UTEP Awards Nursing Scholarships through RWJF New Careers in Nursing Program

The University of Texas at El Paso’s School of Nursing has received $220,000 from the Robert Wood Johnson Foundation (RWJF) New Careers in Nursing Scholarship Program (NCIN) to award scholarships to assist college graduates from underrepresented backgrounds to transition into careers in nursing. NCIN is a program of RWJF and the American Association of Colleges of Nursing.

For a third consecutive year, the UTEP School of Nursing has been selected to participate in the prestigious NCIN Program, which provides grants to support students through an accelerated baccalaureate or master’s degree nursing program.

This summer, the school awarded $120,000 in scholarships to 12 students to enter UTEP’s Accelerated Bachelor of Science in Nursing Fast Track Program during the 2013-14 academic year. Elen Gutierrez, Daniel Herrera, Jossue Herrera, Savannah Laneaux, Gilbert Lara, Jesus Moncada, Janet Reck, Edwardo Rivas, Jose Ruiz, Lili Ruiz, Rachel Stewart and Mark Tipton each received a $10,000 scholarship that can be applied toward tuition and fees, books and expenses.

In June, the school was one of 52 schools of nursing that was awarded $100,000 to provide 10 NCIN scholarships to fast track nursing students during the 2014-15 academic year.

“The New Careers in Nursing Scholarships from the Robert Wood Johnson Foundation and the American Association of Colleges of Nursing demonstrates the UTEP School of Nursing’s commitment to educate the next generation of culturally competent and highly skilled nurses and nursing leaders,” said School of Nursing Dean Elias Provencio-Vasquez, Ph.D., a 2009 RWJF Executive Nurse Fellow and chair of the RWJF’s Doctoral Advancement in Nursing Committee.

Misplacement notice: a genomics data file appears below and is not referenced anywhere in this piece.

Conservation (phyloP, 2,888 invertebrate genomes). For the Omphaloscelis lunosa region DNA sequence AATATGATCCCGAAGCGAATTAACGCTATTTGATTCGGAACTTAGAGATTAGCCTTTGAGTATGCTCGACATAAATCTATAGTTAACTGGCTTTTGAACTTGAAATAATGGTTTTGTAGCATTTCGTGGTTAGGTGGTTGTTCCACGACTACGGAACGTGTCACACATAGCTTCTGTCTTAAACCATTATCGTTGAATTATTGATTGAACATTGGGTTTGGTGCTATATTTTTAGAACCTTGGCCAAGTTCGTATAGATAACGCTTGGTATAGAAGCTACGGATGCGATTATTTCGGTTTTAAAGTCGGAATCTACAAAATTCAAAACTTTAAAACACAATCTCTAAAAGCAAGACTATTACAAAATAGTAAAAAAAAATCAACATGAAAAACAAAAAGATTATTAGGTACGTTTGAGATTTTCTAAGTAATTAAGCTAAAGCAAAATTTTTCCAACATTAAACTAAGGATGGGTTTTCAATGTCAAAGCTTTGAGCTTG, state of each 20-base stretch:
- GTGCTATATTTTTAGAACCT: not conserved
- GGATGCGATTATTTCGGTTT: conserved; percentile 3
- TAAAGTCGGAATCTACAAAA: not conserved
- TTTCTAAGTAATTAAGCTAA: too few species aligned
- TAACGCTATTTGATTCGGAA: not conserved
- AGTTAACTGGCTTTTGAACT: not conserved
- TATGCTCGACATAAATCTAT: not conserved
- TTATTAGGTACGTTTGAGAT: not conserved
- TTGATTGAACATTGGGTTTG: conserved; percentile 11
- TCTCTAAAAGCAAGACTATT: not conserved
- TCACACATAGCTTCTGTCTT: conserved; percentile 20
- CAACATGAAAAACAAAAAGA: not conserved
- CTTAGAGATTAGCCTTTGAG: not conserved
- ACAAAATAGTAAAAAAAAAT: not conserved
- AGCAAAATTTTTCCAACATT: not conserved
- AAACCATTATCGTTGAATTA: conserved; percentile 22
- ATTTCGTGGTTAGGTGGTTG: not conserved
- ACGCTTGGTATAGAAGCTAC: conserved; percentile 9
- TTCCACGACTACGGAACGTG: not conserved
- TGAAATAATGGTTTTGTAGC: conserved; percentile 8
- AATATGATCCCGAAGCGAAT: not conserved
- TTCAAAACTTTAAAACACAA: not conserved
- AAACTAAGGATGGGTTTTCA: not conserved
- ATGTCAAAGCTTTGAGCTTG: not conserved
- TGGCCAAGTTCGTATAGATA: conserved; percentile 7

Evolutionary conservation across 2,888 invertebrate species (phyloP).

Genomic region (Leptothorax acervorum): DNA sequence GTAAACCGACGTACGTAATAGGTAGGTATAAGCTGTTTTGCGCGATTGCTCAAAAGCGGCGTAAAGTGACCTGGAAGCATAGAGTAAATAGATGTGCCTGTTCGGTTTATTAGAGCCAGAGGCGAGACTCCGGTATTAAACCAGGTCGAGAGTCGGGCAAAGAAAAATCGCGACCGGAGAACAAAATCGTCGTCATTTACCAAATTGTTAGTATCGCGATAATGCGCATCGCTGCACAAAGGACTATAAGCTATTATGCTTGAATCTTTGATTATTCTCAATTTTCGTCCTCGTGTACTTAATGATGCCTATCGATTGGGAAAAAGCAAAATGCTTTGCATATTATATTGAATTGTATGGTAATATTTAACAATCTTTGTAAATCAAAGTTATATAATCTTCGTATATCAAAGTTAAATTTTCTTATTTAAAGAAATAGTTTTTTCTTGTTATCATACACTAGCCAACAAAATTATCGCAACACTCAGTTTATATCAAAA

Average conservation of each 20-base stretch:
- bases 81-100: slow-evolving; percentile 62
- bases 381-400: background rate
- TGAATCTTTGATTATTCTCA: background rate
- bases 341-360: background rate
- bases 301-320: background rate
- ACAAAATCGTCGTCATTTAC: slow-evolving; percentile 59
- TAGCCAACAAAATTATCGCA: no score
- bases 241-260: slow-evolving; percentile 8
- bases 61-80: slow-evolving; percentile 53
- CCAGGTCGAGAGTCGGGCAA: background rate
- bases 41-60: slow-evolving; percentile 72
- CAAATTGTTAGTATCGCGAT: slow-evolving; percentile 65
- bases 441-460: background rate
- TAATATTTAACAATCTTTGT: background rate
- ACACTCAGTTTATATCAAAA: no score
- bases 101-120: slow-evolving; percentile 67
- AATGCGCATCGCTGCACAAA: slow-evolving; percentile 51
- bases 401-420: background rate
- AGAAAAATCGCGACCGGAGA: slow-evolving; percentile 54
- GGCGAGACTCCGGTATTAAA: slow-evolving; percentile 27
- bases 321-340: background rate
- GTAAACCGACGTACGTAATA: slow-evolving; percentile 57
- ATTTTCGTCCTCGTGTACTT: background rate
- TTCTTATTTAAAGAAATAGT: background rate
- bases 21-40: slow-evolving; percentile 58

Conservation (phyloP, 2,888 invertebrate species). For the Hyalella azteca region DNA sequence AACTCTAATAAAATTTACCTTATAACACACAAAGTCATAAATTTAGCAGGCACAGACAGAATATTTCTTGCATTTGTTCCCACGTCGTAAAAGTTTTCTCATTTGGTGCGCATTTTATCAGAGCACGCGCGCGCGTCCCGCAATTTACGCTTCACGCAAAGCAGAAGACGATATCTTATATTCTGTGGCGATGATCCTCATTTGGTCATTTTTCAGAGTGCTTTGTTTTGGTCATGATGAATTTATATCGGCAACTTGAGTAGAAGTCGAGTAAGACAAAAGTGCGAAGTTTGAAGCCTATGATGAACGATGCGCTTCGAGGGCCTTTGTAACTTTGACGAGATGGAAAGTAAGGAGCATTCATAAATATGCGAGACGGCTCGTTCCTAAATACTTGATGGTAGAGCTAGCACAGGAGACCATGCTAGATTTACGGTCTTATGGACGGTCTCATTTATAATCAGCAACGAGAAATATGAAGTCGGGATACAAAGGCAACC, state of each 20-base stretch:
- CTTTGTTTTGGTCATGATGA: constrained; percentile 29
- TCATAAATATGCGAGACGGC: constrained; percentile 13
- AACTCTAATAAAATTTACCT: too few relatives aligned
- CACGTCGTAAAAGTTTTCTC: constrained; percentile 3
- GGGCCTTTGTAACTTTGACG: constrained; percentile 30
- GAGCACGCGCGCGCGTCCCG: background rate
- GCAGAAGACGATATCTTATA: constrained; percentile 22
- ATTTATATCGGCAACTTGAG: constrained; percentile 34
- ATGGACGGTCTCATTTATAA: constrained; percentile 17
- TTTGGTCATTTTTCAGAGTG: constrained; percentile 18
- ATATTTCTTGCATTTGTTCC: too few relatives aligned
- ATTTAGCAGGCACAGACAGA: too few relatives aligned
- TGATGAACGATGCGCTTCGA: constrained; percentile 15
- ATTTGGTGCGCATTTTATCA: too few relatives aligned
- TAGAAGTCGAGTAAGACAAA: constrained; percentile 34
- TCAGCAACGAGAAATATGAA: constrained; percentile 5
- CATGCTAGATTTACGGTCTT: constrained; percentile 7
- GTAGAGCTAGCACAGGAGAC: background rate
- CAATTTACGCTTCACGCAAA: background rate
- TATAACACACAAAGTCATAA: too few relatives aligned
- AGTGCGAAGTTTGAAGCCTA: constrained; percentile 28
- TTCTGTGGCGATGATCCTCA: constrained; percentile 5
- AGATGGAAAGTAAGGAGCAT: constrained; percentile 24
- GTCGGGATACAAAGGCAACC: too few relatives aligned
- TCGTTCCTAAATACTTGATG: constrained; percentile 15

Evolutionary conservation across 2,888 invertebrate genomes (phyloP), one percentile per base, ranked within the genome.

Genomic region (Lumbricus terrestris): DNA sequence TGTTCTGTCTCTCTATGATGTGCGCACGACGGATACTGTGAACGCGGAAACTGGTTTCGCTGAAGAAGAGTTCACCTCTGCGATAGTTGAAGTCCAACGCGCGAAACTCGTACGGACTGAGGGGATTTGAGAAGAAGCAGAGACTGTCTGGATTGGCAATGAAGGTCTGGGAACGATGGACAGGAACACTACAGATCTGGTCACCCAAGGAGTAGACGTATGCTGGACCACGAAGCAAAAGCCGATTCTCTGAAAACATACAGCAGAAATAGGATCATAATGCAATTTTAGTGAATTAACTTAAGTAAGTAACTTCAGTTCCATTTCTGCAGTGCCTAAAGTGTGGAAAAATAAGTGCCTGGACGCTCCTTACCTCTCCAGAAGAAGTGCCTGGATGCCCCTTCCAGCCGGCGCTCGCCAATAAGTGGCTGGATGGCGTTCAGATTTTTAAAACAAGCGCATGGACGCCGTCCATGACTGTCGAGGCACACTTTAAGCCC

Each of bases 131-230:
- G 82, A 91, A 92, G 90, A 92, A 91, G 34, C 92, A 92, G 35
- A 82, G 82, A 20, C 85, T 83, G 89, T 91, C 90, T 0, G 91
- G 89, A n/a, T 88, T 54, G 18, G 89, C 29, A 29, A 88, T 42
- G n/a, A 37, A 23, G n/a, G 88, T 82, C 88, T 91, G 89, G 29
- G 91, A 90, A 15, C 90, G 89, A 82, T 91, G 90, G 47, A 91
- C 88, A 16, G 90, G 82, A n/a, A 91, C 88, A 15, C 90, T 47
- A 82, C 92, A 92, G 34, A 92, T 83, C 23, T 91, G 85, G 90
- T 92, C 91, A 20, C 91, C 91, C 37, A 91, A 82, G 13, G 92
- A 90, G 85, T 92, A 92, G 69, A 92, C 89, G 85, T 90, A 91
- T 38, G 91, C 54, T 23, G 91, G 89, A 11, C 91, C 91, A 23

In addition to a $10,000 scholarship, NCIN scholars receive other support to help them meet the demands of an accelerated degree program. Scholars participate in leadership and mentoring programs, as well as a pre-entry immersion program to help them learn study, test-taking, and other skills that will help them manage the challenges of an accelerated program.

“At this time when the nation’s need for highly educated nurses is growing, we are delighted to be able to support nursing students who will bring diverse and valuable perspectives to the field, and become capable, culturally competent nurses,” said David Krol, M.D., RWJF senior program officer. “NCIN is not only helping these students succeed in school, it is helping prepare the nursing workforce to meet the challenges that lie ahead.”

Since 2008, the NCIN program has distributed 3,117 scholarships to students at 125 unique schools of nursing. The UTEP School of Nursing has awarded 32 scholarships to students in the Accelerated Bachelor of Science in Nursing Fast Track Program since 2011.

The 2010 Institute of Medicine (IOM) report, “The Future of Nursing: Leading Change, Advancing Health,” recommends increasing the proportion of nurses with a baccalaureate degree or higher, and increasing the diversity of students to create a nursing workforce prepared to meet the health care demands of diverse populations of all ages. NCIN is helping to advance those recommendations, enabling schools to expand student capacity in higher education, and encouraging more diversity.

The School of Nursing already has implemented 40 percent of the recommendations, which include increasing the number of nurses with bachelor’s degrees to 80 percent by 2020, doubling the number of nurses with a doctorate by 2020, and implementing nurse residency programs.

About the UTEP School of Nursing:

The UTEP School of Nursing prepares students to enter one of the fastest-growing and most competitive health care fields in the nation. The nursing program has been the regional lifeline for more than 30 years, producing highly recruited health care professionals who are placed readily in facilities across El Paso and the country. The school serves more than 1,000 students, about 80 percent of whom are Hispanic. In 2011, students, staff and faculty moved into a new $60 million facility, which includes a state-of-the-art, 16,000-square-foot Center for Simulation, one of the largest university-based simulation centers in the country.

 

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